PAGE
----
Where Lies Iran's Nuclear Threat?
June 20, 2012
A third round of nuclear talks with Iran in as many months ended yesterday with the same disappointing result: no progress. After two days of negotiations in Moscow, Iran was still adamant in rejecting a call to stop enriching uranium up to 20 percent, and to close its provocative enrichment site at Fordow, which is tunneled into a mountain to ward off air attacks. Technical discussions will continue next month, but no high-level follow-up meeting has been scheduled. E.U. foreign policy chief Catherine Ashton concluded that “there are significant gaps” between Iran’s position and that of the United States and its partners.
At this point, it makes sense to ask several questions: just where does the most imminent nuclear threat in Iran come from? And what can be done to reduce it? How important, for example, is the enrichment to 20 percent? How important is the site at Fordow? If Iran agreed to give up these items, could the world relax? Could the United States and Europe agree to let up on sanctions?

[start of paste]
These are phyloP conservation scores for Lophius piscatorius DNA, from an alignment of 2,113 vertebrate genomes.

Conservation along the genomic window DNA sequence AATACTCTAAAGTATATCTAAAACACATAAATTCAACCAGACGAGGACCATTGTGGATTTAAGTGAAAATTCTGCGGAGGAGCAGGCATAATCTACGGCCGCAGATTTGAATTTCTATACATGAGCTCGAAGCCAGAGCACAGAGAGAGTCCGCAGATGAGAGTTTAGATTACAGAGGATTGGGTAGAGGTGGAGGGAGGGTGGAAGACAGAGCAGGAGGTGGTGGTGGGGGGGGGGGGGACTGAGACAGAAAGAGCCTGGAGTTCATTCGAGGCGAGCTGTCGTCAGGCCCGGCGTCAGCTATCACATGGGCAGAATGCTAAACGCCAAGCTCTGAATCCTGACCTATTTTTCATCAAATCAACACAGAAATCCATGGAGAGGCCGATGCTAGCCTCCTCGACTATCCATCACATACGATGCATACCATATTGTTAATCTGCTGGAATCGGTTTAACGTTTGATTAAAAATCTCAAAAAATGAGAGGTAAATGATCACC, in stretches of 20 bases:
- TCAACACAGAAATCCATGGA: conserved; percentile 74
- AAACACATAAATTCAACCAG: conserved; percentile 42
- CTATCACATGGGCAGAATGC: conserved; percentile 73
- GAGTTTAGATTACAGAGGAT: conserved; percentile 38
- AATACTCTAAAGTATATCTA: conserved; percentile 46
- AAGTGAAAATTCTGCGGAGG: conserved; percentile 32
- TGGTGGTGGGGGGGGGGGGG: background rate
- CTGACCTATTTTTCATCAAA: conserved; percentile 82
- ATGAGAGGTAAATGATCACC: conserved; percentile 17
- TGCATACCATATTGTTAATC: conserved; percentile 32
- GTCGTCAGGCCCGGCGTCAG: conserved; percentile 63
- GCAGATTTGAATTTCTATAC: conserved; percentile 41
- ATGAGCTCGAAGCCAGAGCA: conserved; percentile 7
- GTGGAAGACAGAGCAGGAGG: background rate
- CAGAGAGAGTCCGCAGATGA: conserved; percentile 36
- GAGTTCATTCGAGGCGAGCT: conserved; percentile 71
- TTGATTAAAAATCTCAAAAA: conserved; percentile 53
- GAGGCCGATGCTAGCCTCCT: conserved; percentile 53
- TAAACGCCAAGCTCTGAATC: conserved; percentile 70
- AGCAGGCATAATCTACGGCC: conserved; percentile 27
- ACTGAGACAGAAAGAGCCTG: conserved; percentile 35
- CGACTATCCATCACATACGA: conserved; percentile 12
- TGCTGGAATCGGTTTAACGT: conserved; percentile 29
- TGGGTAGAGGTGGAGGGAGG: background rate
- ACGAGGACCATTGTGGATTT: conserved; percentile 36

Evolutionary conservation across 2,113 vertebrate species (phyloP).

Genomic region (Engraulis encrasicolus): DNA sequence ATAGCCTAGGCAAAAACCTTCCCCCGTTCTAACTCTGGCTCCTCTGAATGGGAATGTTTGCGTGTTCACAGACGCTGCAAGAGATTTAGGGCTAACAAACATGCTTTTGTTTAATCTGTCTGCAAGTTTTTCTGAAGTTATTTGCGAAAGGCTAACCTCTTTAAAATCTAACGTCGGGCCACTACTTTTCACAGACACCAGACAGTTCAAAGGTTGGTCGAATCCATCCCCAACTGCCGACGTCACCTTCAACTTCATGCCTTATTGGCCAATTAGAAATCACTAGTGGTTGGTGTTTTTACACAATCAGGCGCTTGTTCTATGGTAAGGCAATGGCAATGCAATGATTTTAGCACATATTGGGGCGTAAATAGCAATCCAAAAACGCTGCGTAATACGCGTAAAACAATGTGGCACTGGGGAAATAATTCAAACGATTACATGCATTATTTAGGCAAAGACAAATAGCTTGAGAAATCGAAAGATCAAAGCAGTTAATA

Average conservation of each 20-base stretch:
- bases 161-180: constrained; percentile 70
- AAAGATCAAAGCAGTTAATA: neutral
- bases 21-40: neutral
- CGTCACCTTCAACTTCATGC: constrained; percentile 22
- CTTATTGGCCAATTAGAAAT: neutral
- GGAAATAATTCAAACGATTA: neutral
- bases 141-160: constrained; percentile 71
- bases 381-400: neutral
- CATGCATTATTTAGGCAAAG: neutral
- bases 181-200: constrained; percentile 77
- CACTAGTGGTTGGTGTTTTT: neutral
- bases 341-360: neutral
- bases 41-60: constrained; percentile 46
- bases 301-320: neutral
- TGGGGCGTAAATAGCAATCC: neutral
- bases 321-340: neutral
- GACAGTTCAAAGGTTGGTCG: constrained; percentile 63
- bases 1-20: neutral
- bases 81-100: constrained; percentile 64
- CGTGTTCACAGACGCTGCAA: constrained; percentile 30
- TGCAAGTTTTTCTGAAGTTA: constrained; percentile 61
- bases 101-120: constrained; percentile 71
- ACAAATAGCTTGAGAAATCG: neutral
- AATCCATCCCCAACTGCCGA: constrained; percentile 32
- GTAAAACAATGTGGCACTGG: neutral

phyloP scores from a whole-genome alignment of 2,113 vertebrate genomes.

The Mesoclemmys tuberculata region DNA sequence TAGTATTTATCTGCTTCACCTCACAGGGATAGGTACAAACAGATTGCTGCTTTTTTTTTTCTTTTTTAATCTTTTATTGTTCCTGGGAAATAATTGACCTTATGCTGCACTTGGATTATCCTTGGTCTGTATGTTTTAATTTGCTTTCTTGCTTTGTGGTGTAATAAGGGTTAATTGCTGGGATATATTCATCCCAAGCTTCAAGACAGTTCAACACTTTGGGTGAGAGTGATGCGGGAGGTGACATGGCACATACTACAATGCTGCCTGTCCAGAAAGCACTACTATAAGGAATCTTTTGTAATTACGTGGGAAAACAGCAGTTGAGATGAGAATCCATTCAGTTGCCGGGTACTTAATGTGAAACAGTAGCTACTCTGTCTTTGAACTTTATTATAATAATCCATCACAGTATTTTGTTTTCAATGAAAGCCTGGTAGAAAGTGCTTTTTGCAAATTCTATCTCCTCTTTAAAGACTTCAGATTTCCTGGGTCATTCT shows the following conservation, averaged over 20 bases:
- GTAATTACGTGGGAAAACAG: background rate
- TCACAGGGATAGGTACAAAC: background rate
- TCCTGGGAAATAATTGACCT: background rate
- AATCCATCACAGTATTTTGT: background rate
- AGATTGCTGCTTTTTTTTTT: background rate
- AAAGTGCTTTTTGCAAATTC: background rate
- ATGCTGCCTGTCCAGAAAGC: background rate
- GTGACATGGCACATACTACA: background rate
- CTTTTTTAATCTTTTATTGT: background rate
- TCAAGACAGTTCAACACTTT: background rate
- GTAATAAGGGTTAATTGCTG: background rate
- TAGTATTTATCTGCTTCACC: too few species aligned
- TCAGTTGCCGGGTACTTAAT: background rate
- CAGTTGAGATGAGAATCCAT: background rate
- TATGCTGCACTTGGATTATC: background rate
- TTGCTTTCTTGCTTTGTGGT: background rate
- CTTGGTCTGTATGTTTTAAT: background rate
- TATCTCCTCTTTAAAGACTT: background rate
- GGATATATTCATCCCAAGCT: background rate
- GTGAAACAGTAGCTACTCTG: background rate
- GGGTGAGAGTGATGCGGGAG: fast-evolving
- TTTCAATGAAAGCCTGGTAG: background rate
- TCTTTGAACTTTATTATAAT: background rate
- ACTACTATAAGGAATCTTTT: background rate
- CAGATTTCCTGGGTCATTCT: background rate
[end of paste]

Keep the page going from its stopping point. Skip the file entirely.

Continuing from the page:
The following analysis looks at these questions, and comes up with a surprising answer: the most imminent nuclear threats in Iran do not come from Iran’s uranium enriched to 20 percent, or from the site at Fordow. Rather, the threats come from the 9,000 gas centrifuges at the Natanz enrichment plant, and from Iran’s stockpile of uranium gas enriched to 3.5 percent. And, as it turns out, the best way to reduce these threats is not by bombing. It is by increasing sanctions.